Nearly everything about ISIS, including its very name, has, since its inception, been oriented toward building a “state” in eastern Syria-western Iraq, and then building out from there. The group’s first propaganda video, for Pete’s sake, was called Nihayat Sayks-Piku, or “The End of Sykes-Picot,” which is the kind of clarion call that only a group trying to build a physical political entity bridging that border would make. Before Kogalymavia Flight 9268, the only actions ISIS had taken “abroad” seemed intended to sow discord and expand its organization to other places–its efforts in Libya, Egypt, and Afghanistan, for example, or its frequent attacks on Shiʿa mosques in the Persian Gulf–with the occasional and generally ineffective “inspired lone wolf attack” in a Western country sprinkled in for good measure. There was nothing like Paris or Flight 9268 in there. People were certainly warning about the danger of foreign fighters coming back to their homes in the West and launching attacks there back in 2014, but then those foreign fighters just kept going to Syria and, well, not coming back and launching any attacks at home. And ISIS kept insisting that it wanted followers to go there, portraying “stay home and do terrible things there” as second-best on the list of “things a good Muslim should do.”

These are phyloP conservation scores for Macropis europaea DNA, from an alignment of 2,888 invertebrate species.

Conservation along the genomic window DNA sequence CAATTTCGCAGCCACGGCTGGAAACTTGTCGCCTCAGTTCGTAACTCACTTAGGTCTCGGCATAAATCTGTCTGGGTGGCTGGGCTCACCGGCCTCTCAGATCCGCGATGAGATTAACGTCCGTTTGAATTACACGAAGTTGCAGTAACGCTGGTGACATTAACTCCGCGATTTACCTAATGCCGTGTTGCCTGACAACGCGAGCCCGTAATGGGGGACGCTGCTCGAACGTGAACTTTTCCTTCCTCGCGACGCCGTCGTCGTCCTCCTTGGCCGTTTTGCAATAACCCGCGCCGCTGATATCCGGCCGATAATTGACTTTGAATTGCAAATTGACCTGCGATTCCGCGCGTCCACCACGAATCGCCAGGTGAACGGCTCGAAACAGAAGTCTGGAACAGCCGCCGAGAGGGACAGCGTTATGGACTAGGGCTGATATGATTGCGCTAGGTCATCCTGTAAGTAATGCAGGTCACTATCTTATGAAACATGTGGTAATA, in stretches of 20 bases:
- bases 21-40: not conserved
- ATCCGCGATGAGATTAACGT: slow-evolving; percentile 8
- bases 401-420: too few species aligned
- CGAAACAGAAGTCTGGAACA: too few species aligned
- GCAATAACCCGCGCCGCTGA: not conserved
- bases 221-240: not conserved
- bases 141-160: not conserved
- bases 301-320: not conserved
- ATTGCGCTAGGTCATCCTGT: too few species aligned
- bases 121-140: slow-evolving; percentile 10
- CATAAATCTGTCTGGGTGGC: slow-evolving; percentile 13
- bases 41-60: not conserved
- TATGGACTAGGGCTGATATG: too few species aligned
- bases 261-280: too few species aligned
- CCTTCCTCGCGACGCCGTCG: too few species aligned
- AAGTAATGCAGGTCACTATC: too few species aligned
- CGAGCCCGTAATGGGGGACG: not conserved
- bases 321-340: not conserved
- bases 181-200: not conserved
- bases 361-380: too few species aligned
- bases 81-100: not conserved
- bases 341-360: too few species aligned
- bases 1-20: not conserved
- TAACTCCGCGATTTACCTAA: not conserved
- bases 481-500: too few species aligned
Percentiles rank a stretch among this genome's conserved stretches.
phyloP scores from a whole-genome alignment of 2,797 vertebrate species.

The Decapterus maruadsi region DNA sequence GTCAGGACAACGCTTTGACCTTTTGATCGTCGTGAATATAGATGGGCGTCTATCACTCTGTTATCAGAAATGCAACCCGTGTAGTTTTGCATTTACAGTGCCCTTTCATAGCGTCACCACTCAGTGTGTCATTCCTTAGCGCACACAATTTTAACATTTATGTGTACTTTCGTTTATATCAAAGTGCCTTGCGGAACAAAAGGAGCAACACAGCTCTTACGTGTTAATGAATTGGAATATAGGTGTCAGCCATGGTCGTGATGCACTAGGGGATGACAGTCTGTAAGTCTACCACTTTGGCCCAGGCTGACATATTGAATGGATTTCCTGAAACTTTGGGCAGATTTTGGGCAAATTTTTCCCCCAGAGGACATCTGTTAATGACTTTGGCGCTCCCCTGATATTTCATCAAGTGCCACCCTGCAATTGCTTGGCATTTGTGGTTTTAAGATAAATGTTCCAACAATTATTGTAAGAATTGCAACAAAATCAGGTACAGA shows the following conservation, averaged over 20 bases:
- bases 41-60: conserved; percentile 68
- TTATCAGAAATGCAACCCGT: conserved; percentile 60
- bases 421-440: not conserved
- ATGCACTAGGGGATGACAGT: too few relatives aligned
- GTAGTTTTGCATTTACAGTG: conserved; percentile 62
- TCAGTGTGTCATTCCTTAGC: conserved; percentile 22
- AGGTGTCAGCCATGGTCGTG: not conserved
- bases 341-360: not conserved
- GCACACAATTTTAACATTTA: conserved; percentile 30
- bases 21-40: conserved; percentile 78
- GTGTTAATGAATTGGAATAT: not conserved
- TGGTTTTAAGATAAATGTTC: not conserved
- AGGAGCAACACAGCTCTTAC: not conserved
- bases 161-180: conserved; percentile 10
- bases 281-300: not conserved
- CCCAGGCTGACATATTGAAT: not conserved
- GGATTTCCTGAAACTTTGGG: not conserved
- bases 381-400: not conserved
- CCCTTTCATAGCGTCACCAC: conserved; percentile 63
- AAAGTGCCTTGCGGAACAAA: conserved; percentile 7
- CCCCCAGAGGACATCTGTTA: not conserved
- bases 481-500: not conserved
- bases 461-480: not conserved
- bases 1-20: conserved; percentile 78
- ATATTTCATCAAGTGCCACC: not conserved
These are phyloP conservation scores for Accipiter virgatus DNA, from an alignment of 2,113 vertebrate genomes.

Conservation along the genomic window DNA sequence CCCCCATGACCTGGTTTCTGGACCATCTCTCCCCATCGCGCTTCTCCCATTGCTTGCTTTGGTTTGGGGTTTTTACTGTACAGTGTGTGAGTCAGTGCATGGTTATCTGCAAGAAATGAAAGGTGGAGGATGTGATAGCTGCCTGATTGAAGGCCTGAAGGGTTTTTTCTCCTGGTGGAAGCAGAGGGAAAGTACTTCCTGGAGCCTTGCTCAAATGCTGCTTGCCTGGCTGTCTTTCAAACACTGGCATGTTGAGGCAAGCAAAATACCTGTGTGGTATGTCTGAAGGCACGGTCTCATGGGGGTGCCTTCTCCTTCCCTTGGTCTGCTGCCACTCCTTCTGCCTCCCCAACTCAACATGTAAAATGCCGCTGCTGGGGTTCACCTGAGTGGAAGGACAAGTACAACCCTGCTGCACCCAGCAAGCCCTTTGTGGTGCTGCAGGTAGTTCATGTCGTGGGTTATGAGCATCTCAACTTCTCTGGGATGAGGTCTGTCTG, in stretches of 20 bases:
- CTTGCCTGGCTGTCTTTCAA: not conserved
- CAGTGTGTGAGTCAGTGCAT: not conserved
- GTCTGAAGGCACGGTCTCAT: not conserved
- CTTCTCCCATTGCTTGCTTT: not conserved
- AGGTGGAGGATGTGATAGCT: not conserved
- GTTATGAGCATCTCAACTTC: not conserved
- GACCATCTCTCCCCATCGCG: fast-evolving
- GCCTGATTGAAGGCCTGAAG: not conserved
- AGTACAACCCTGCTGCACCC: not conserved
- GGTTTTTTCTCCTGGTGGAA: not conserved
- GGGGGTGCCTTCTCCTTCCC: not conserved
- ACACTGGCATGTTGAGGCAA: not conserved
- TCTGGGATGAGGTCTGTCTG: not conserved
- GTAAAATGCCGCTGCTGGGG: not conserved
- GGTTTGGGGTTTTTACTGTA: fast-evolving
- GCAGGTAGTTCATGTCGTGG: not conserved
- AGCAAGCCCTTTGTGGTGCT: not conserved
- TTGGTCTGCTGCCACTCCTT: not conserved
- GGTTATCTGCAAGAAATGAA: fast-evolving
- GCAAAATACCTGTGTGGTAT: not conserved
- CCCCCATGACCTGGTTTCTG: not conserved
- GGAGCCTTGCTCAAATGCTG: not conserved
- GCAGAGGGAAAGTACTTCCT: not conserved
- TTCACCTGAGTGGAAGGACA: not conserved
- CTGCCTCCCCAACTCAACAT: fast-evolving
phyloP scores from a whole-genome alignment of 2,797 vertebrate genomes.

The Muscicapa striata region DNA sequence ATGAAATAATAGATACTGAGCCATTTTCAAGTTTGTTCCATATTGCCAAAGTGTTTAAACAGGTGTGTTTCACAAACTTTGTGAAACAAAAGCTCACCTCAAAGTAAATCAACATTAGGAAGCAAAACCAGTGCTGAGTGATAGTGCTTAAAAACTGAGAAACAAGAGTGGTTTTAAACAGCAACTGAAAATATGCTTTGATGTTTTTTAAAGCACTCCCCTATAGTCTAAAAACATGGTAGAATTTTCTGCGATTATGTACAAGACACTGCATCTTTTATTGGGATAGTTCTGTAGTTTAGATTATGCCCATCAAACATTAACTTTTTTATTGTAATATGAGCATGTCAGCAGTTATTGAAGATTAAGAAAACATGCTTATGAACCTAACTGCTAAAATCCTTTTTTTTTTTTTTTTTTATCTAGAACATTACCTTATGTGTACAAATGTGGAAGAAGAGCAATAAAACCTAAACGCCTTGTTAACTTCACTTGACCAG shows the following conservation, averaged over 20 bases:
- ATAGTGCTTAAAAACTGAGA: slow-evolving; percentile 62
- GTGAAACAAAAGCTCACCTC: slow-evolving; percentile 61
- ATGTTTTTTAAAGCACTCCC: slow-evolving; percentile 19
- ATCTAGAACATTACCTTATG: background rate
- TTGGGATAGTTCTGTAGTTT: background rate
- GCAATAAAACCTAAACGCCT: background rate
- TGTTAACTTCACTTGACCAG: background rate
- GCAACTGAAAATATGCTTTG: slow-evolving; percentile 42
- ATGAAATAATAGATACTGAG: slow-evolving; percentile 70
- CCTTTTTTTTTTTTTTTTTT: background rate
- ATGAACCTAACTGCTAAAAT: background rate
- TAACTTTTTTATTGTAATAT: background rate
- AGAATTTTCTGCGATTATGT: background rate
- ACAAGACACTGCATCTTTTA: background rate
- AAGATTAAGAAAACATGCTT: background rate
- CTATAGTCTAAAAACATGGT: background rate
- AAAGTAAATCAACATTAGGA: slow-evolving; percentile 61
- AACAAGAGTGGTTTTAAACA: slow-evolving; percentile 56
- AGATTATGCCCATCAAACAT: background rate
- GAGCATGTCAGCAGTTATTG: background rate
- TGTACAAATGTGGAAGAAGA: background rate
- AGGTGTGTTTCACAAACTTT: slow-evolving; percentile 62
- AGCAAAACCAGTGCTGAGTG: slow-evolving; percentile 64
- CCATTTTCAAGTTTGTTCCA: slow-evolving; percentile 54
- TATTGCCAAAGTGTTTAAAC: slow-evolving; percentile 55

But there were signs of a shift, and people like me mostly seem to have missed them. Most glaringly, there was an empirical fact about hybrid insurgent-terrorist groups like ISIS–specifically, that when the insurgency starts to go badly, the risk of terrorism goes up–that never really registered, even as people were talking about how ISIS had been slowly losing territory in Iraq and Syria for the better part of a year. That fact alone should have raised some alarms. But there were other signs as well. For example, while discussion of this “shift” in ISIS’s tactics has focused on the Kogalymavia downing and the Paris attacks, I think you have to consider that attacks like the Sousse resort shooting in Tunisia in June also signaled that ISIS was starting to change its orientation.
Sousse was easy to dismiss as “business as usual” for ISIS, because it was a simplistic attack, one that looked very much like a lone wolf thing, on an Arab nation not far from Libya that has had some recent political instability. ISIS has exploited countries whose political establishments were wracked by the Arab Spring, and the Arab Spring started in Tunisia. So Sousse had some hallmarks of a typical “create chaos that ISIS can then exploit” attack. But it also had a lot of elements in common with Paris–Sousse is a beach resort that caters to Europeans, so a lot of the victims were European nationals (mostly Brits); it’s a very soft target, like a restaurant or nightclub; and it was a very uncomplicated attack, just some guy shooting the place up. To be fair, there were suggestions at the time that maybe Tunisia was a sign that ISIS was changing, but those suggestions never got much traction in the media (I suspect, unfortunately, because although the victims were mostly European, Sousse is still in an Arab country).
There’s another reason why nobody saw Paris coming, whether we’re talking about analysts or security professionals: because the attacks were so simple. Any one of them could have been committed by a lone wolf, one inspired by ISIS or just looking to cause some death and destruction. Paul Pillar wrote about this on Saturday: